Oral Presentation 9th GeneMappers Conference 2012

A possible gene-environment interaction affecting kidney disease amongst the Tiwi Islands (#13)

Russell Thomson 1 , Wendy Hoy 2 , Brendan McMorran 3 , Matthew Jose 1 , Tim Thornton 4 , Naama Karu 1 , Emily Hilder 1 , Simon Foote 3
  1. University of Tasmania, Hobart, TAS, Australia
  2. University of Queensland, Brisbane, Queensland, Australia
  3. Australian School of Advanced Medicine, Macquarie University, Sydney, NSW, Australia
  4. University of Washington, Seattle, Washington, USA

There is an epidemic of renal disease in the Australian Aboriginal population. While renal disease is associated with diabetes and hypertension, amongst the people of the Tiwi Islands there is a far greater incidence of renal disease than would be expected given the incidence of other diseases. The Tiwi are a genetic isolate and therefore are likely to be an ideal population to study the genetic basis of the indigenous renal disease. I will be presenting the results of a genome wide association study in the Tiwi using a 500K Affymetrix Array.  Association was carried out, while adjusting for known and unknown relationships.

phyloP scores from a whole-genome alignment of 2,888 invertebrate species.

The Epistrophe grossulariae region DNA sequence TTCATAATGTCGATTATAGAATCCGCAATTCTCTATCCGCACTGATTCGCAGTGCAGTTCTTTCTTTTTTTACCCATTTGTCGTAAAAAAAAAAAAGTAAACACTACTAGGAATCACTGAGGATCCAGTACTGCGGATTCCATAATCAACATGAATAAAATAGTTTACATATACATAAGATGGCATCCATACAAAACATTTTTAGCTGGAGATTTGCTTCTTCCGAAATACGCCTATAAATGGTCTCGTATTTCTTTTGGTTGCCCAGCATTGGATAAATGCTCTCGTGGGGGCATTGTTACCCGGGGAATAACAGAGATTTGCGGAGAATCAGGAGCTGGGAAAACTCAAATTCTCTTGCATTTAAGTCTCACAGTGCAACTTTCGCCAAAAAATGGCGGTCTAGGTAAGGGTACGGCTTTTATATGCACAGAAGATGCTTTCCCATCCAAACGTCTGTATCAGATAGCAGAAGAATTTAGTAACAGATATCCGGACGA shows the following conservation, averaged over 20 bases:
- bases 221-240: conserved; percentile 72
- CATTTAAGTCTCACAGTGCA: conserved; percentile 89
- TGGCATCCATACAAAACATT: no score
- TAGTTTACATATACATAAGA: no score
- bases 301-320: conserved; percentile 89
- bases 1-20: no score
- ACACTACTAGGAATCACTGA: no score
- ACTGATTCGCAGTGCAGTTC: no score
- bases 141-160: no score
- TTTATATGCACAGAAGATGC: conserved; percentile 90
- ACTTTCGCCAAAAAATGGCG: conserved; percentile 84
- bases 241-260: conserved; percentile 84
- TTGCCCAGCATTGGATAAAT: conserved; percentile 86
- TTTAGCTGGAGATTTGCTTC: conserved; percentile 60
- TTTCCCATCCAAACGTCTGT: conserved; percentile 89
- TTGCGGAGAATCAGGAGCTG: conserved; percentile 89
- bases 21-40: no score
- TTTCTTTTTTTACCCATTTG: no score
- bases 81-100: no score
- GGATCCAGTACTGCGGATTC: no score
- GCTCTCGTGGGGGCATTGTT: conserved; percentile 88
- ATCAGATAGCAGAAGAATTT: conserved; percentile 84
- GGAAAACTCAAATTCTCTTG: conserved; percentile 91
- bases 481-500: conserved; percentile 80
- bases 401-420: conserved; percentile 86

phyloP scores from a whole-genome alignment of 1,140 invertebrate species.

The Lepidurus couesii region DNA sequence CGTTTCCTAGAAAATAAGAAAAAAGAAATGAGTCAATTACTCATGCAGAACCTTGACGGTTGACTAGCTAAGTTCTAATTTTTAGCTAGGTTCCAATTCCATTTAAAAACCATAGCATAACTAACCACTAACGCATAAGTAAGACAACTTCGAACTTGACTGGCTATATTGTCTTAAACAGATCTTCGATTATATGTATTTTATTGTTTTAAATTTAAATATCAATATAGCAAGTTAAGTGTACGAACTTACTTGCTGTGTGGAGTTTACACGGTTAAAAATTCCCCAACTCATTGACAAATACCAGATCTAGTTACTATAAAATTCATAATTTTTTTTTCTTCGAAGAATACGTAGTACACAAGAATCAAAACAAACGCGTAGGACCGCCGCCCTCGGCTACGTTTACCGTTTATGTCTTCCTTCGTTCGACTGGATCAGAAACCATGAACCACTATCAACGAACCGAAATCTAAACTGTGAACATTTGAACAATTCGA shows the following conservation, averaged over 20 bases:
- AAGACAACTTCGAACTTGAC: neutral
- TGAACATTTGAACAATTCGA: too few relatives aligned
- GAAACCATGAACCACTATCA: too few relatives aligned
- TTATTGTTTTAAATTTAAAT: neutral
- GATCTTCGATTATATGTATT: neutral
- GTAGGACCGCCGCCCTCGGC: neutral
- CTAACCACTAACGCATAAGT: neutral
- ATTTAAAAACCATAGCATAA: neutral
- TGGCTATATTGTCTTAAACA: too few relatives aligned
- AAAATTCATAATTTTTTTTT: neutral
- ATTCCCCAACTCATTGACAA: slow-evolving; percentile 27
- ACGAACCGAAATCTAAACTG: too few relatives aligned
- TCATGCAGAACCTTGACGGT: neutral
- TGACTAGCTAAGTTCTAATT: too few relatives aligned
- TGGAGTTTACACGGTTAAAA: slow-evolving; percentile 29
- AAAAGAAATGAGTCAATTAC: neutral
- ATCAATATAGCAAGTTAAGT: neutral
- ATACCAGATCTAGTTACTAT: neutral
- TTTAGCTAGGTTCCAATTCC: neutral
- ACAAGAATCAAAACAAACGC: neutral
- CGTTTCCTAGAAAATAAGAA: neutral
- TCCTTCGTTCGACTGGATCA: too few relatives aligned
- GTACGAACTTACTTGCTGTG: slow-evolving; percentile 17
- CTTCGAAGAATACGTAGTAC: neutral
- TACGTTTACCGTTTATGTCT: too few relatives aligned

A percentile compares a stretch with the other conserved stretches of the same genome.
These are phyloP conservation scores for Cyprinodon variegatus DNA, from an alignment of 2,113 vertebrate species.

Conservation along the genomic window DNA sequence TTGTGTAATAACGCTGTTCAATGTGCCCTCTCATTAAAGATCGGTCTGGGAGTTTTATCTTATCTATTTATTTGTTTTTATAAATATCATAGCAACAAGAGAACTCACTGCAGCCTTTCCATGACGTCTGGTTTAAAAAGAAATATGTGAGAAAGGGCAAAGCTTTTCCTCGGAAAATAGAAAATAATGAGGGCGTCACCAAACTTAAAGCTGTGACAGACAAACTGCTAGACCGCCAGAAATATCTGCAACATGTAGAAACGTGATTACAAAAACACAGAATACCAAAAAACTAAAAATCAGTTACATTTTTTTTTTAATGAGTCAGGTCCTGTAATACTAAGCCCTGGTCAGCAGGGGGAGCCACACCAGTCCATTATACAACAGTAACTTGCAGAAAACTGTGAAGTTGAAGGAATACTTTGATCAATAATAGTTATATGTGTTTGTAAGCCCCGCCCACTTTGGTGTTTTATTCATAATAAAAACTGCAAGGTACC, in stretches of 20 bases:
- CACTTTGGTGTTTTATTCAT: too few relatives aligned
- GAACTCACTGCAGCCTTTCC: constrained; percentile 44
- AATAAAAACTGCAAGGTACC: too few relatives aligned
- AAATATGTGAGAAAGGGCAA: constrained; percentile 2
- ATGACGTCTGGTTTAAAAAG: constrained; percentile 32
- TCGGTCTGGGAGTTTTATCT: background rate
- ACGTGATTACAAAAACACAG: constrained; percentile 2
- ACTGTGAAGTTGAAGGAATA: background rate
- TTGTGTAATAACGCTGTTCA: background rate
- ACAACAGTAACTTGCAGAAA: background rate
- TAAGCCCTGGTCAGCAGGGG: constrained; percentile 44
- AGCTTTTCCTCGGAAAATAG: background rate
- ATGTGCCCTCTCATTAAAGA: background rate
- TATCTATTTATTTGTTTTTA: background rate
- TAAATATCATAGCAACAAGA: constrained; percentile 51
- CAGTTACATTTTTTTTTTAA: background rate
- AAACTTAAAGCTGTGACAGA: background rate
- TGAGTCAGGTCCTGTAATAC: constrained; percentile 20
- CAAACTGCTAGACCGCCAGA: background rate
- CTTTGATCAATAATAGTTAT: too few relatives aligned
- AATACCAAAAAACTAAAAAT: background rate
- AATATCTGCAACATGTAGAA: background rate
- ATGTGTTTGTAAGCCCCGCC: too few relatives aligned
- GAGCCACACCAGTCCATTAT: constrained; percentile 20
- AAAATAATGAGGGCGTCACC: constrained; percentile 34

We have identified preliminary evidence of association of renal disease to an array of genes encoding xenobiotic detoxifying enzymes. Our hypothesis is that the Tiwi nephropathy is caused by a nephrotoxin associated with, or intensified by, the change to a Westernised lifestyle, be it diet or living conditions or both, which is unable to be detoxified by the Tiwi. We are in the process of testing this hypothesis by comparing Tiwi urine samples to controls, using chromatography.